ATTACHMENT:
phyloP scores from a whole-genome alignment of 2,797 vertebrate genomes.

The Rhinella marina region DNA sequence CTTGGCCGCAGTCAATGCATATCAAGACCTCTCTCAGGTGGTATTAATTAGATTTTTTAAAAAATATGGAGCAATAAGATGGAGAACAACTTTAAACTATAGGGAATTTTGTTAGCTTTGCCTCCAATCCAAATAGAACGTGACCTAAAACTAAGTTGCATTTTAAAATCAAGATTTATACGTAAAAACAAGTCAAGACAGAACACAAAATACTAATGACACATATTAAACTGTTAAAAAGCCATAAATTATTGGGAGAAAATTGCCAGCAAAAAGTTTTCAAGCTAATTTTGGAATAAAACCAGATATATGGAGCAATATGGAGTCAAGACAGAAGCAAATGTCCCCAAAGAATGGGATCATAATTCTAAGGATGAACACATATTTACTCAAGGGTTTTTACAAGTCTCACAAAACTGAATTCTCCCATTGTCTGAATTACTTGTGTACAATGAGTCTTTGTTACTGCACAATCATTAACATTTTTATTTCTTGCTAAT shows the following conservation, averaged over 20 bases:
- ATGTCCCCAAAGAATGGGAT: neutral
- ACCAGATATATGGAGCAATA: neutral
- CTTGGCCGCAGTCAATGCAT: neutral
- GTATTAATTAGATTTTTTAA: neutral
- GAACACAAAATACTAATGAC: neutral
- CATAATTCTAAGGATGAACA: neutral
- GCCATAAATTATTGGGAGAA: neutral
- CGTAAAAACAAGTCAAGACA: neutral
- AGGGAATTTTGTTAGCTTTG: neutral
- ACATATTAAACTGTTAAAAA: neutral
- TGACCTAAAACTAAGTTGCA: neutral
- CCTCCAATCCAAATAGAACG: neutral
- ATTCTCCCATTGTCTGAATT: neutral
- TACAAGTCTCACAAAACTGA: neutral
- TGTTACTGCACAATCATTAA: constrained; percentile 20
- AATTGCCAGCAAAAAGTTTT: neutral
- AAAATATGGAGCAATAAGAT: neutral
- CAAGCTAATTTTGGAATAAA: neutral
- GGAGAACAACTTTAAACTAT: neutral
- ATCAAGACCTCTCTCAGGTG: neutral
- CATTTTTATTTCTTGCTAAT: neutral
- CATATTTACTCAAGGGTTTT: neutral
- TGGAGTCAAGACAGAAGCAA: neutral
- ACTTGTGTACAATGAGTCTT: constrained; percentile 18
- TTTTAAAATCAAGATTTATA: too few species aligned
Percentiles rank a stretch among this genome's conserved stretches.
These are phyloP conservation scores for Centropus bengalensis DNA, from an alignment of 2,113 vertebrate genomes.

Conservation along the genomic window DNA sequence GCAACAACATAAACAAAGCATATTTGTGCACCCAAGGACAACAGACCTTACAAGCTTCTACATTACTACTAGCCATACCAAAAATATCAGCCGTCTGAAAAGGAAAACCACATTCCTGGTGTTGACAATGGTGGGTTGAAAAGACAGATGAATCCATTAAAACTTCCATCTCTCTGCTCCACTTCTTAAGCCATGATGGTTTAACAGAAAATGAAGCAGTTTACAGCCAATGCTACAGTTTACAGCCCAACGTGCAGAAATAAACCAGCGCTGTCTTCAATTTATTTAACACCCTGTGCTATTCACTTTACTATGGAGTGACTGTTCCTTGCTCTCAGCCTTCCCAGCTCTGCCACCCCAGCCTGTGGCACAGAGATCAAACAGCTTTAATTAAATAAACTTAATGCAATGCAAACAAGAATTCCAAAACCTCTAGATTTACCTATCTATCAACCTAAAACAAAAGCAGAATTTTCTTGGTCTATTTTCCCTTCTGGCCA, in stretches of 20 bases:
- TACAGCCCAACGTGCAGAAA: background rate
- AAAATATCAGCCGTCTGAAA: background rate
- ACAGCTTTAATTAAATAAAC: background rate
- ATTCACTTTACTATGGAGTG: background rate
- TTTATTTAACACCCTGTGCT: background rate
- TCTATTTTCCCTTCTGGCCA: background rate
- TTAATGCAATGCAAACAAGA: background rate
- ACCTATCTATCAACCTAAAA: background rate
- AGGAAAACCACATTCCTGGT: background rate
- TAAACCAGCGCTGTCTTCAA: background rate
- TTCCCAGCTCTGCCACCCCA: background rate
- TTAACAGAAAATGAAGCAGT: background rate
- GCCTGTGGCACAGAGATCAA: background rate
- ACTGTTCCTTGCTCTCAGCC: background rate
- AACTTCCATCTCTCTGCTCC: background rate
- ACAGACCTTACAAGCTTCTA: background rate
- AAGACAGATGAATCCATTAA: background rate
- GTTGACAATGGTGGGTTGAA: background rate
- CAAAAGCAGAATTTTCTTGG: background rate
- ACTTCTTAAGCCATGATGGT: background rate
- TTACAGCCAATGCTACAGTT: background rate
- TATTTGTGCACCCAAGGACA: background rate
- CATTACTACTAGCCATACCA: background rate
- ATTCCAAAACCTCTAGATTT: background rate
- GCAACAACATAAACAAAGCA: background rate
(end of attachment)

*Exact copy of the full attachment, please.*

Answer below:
phyloP scores from a whole-genome alignment of 2,797 vertebrate genomes.

The Rhinella marina region DNA sequence CTTGGCCGCAGTCAATGCATATCAAGACCTCTCTCAGGTGGTATTAATTAGATTTTTTAAAAAATATGGAGCAATAAGATGGAGAACAACTTTAAACTATAGGGAATTTTGTTAGCTTTGCCTCCAATCCAAATAGAACGTGACCTAAAACTAAGTTGCATTTTAAAATCAAGATTTATACGTAAAAACAAGTCAAGACAGAACACAAAATACTAATGACACATATTAAACTGTTAAAAAGCCATAAATTATTGGGAGAAAATTGCCAGCAAAAAGTTTTCAAGCTAATTTTGGAATAAAACCAGATATATGGAGCAATATGGAGTCAAGACAGAAGCAAATGTCCCCAAAGAATGGGATCATAATTCTAAGGATGAACACATATTTACTCAAGGGTTTTTACAAGTCTCACAAAACTGAATTCTCCCATTGTCTGAATTACTTGTGTACAATGAGTCTTTGTTACTGCACAATCATTAACATTTTTATTTCTTGCTAAT shows the following conservation, averaged over 20 bases:
- ATGTCCCCAAAGAATGGGAT: neutral
- ACCAGATATATGGAGCAATA: neutral
- CTTGGCCGCAGTCAATGCAT: neutral
- GTATTAATTAGATTTTTTAA: neutral
- GAACACAAAATACTAATGAC: neutral
- CATAATTCTAAGGATGAACA: neutral
- GCCATAAATTATTGGGAGAA: neutral
- CGTAAAAACAAGTCAAGACA: neutral
- AGGGAATTTTGTTAGCTTTG: neutral
- ACATATTAAACTGTTAAAAA: neutral
- TGACCTAAAACTAAGTTGCA: neutral
- CCTCCAATCCAAATAGAACG: neutral
- ATTCTCCCATTGTCTGAATT: neutral
- TACAAGTCTCACAAAACTGA: neutral
- TGTTACTGCACAATCATTAA: constrained; percentile 20
- AATTGCCAGCAAAAAGTTTT: neutral
- AAAATATGGAGCAATAAGAT: neutral
- CAAGCTAATTTTGGAATAAA: neutral
- GGAGAACAACTTTAAACTAT: neutral
- ATCAAGACCTCTCTCAGGTG: neutral
- CATTTTTATTTCTTGCTAAT: neutral
- CATATTTACTCAAGGGTTTT: neutral
- TGGAGTCAAGACAGAAGCAA: neutral
- ACTTGTGTACAATGAGTCTT: constrained; percentile 18
- TTTTAAAATCAAGATTTATA: too few species aligned
Percentiles rank a stretch among this genome's conserved stretches.
These are phyloP conservation scores for Centropus bengalensis DNA, from an alignment of 2,113 vertebrate genomes.

Conservation along the genomic window DNA sequence GCAACAACATAAACAAAGCATATTTGTGCACCCAAGGACAACAGACCTTACAAGCTTCTACATTACTACTAGCCATACCAAAAATATCAGCCGTCTGAAAAGGAAAACCACATTCCTGGTGTTGACAATGGTGGGTTGAAAAGACAGATGAATCCATTAAAACTTCCATCTCTCTGCTCCACTTCTTAAGCCATGATGGTTTAACAGAAAATGAAGCAGTTTACAGCCAATGCTACAGTTTACAGCCCAACGTGCAGAAATAAACCAGCGCTGTCTTCAATTTATTTAACACCCTGTGCTATTCACTTTACTATGGAGTGACTGTTCCTTGCTCTCAGCCTTCCCAGCTCTGCCACCCCAGCCTGTGGCACAGAGATCAAACAGCTTTAATTAAATAAACTTAATGCAATGCAAACAAGAATTCCAAAACCTCTAGATTTACCTATCTATCAACCTAAAACAAAAGCAGAATTTTCTTGGTCTATTTTCCCTTCTGGCCA, in stretches of 20 bases:
- TACAGCCCAACGTGCAGAAA: background rate
- AAAATATCAGCCGTCTGAAA: background rate
- ACAGCTTTAATTAAATAAAC: background rate
- ATTCACTTTACTATGGAGTG: background rate
- TTTATTTAACACCCTGTGCT: background rate
- TCTATTTTCCCTTCTGGCCA: background rate
- TTAATGCAATGCAAACAAGA: background rate
- ACCTATCTATCAACCTAAAA: background rate
- AGGAAAACCACATTCCTGGT: background rate
- TAAACCAGCGCTGTCTTCAA: background rate
- TTCCCAGCTCTGCCACCCCA: background rate
- TTAACAGAAAATGAAGCAGT: background rate
- GCCTGTGGCACAGAGATCAA: background rate
- ACTGTTCCTTGCTCTCAGCC: background rate
- AACTTCCATCTCTCTGCTCC: background rate
- ACAGACCTTACAAGCTTCTA: background rate
- AAGACAGATGAATCCATTAA: background rate
- GTTGACAATGGTGGGTTGAA: background rate
- CAAAAGCAGAATTTTCTTGG: background rate
- ACTTCTTAAGCCATGATGGT: background rate
- TTACAGCCAATGCTACAGTT: background rate
- TATTTGTGCACCCAAGGACA: background rate
- CATTACTACTAGCCATACCA: background rate
- ATTCCAAAACCTCTAGATTT: background rate
- GCAACAACATAAACAAAGCA: background rate